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Another grotesque conglomeration of the old and new is planned for 533 Leonard Street in Greenpoint. A rendering on the construction fence shows an attractive red brick 19th century school building apparently being eaten alive by a “dark ‘n’ boxy Transformer” (Curbed’s words) clinging to its backside. The “Transformer,” aka the new addition, will house 13 apartments and be 50 feet tall.

Philip Toscano is the architect, according to Curbed, which was the first to publish the rendering. Click through for a close-up. At least they’re not demo’ing the old building, is all we can say.

New Greenpoint Building Looks Like a Transformer Ate It [Curbed]
Photos by Curbed (more…)

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Get ready for Open House New York, two days when hundreds of sites across the city are open for visits, talks, performances and other special events with designers, architects, preservationists and others.

The full schedule for events taking place the weekend of October 11 and 12 will not be public until September 30, but we already know about several very exciting site visits planned for Brooklyn:

*Crowdfunding startup Kickstarter will throw open the doors on its renovation of the landmarked Eberhard Faber pencil factory, above, in Greenpoint. Architects Ole Sondresen Architect will discuss the design and construction process.

*Architects Caples Jefferson will lead a tour of the new Weeksville Heritage Center in Crown Heights the firm designed and explain the symbolism of the building.

*Turnstile Tours will give free tours of Sunset Park’s Brooklyn Army Terminal, the U.S.’s largest military supply base through the end of World War II, whose staggered balconies in its iconic atrium were designed by Cass Gilbert.

Photo via Open House New York

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We were surprised to see Curbed reblog a story of ours about the third Edge tower from December yesterday but appreciate the shoutout. Later, Curbed tracked down a rendering of the tower we haven’t seen before.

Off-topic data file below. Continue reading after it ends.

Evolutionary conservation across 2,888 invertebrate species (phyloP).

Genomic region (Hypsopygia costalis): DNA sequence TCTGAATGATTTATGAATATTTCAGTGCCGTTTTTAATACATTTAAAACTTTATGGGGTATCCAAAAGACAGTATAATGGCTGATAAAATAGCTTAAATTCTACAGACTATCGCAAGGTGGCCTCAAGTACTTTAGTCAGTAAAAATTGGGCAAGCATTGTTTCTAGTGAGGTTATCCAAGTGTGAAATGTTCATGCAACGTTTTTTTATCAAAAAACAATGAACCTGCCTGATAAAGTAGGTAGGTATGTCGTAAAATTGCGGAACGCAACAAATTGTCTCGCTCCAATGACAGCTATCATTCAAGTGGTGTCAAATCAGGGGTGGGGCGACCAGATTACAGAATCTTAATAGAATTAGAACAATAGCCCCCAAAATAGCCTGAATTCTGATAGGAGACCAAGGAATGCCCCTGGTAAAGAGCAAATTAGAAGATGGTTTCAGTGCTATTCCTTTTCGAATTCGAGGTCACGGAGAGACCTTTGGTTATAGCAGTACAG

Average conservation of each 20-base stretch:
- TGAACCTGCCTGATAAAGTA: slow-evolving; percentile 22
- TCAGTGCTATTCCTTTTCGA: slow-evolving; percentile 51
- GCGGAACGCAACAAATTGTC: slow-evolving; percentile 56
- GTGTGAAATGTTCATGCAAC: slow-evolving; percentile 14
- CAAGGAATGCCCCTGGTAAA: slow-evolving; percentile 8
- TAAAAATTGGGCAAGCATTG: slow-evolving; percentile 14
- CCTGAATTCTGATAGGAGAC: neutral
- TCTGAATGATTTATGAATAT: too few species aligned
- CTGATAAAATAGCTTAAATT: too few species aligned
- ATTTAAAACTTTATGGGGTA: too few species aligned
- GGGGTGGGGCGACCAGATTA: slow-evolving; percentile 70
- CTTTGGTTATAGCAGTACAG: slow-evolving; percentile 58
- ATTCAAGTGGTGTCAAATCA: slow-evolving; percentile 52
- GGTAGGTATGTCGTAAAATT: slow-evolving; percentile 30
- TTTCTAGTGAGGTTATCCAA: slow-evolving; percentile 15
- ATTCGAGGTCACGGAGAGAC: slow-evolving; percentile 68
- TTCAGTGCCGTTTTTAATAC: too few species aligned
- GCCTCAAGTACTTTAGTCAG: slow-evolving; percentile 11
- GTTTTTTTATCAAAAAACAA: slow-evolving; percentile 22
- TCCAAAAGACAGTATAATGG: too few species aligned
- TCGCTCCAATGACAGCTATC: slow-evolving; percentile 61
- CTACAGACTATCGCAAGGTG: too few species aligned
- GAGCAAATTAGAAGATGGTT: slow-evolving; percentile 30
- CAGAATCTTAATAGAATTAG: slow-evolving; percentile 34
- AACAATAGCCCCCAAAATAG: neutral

The design looks pretty similar to the other Edge buildings. There is one big difference, however, that stands out: Apparently the tower at 2 North 6th Place will be dark colored. In fact, it looks black in the rendering. The other Edge buildings are glassy and white.

Has the Edge gone goth? What do you think of the design?

Photo by Curbed

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A partially constructed townhouse at the corner of Pacific Street and Boerum Place in Boerum Hill has hit the market for $4,980,000, and the listing has some fresh renderings with interiors designed by one of the Beastie Boys. The four-bedroom, four-bath house at 242 Pacific Street will weigh in at 4,150 square feet, according to the Corcoran listing.

Brooklyn-based architects John and Jill Bouratoglou are designing and developing the house with Mike Diamond, a founding member of the Beastie Boys who designed his own Cobble Hill townhouse with the Bouratoglous. (He also designed his own wallpaper for it, Flavor Paper’s Brooklyn Toile.) The modern home will feature a double height living room, private garage, two outdoor terraces, a roof deck and a central vacuum cleaner system. Construction is expected to finish in December of this year.

Click through to see the interior renderings. What do you think of the design?

242 Pacific Street Listing [Corcoran]
Single Family Townhouse Planned for Corner of Boerum Place and Pacific Street [Brownstoner]

(more…)

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Construction at the three neo-traditional townhouses at Strong Place and Kane Street in Cobble Hill is close to finished, and Curbed got the first look at some renderings of the interiors. Number 2A, which hit the market last year at $4,475,000, is a 3,720-square-foot home with five bedrooms and 3.5 baths. That house entered contract in April, and the two single-family brownstones at Nos. 2 and 4 have yet to be listed.

Both of those will measure 3,730 square feet and include five bedrooms and 3.5 baths, according to developer Brennan Realty. Each home will feature a backyard, penthouse terraces and a double-height window wall at rear garden and parlor levels. Designed by CWB, the homes are modeled after classic brick townhouses, but the insides are modern. Click through to see the interiors. What do you think of the design?

Peek the Strong Place Townhouses [Curbed]
Three Townhouses Rise on Strong Place [Brownstoner]
Images via Brennan Realty

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Do you remember 102 Gates Avenue, an estate sale condition Italianate in Clinton Hill that attracted 350 people to the open house in early 2013? Well, now it’s been beautifully restored and is going on the market in a few weeks, according to a story in the BK to the Fullest. Click through to the jump to see the “after” photos of the restored house.

When it was a House of the Day, we said, “Here’s the kind of listing we love to see: The house needs restoration, but just about every original detail appears to be present.” (more…)

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As part of Design Week, BKLYN Designs is back in Dumbo, and there’s a new show at Industry City about design objects and processes featuring local makers.